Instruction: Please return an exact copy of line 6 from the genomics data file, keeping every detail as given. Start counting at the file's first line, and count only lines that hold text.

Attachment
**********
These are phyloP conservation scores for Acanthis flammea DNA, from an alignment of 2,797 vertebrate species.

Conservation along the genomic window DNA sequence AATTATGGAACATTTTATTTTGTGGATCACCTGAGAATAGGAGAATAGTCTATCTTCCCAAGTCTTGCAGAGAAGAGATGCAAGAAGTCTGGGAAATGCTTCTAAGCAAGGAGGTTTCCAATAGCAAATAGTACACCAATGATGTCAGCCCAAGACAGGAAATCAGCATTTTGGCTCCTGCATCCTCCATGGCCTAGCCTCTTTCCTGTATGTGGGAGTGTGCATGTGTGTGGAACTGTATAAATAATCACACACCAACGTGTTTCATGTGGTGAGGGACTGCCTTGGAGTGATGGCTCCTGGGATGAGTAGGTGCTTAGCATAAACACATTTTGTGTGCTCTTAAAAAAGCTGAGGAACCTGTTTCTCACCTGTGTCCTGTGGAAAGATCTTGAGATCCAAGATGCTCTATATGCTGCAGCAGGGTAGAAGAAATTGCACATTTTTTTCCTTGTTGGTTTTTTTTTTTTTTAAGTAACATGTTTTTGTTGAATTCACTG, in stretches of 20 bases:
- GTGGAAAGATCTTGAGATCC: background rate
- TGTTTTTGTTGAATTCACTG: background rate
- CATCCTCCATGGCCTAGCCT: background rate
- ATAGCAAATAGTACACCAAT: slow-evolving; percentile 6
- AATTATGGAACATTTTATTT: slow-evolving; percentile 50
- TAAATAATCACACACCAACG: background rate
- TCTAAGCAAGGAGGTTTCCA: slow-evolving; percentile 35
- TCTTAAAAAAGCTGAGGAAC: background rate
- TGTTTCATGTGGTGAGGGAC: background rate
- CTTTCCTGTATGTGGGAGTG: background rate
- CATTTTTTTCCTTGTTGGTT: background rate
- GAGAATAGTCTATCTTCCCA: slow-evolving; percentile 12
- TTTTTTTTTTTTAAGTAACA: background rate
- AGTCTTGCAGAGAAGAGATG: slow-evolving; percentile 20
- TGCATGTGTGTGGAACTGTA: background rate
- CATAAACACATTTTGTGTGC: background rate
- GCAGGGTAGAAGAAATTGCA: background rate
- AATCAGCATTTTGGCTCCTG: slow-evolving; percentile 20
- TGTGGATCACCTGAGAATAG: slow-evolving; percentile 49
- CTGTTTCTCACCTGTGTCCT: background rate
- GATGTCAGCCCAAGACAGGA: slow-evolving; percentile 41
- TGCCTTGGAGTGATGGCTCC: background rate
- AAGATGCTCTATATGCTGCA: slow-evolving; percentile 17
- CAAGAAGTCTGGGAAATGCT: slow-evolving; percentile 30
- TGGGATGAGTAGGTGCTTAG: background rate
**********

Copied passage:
- ATAGCAAATAGTACACCAAT: slow-evolving; percentile 6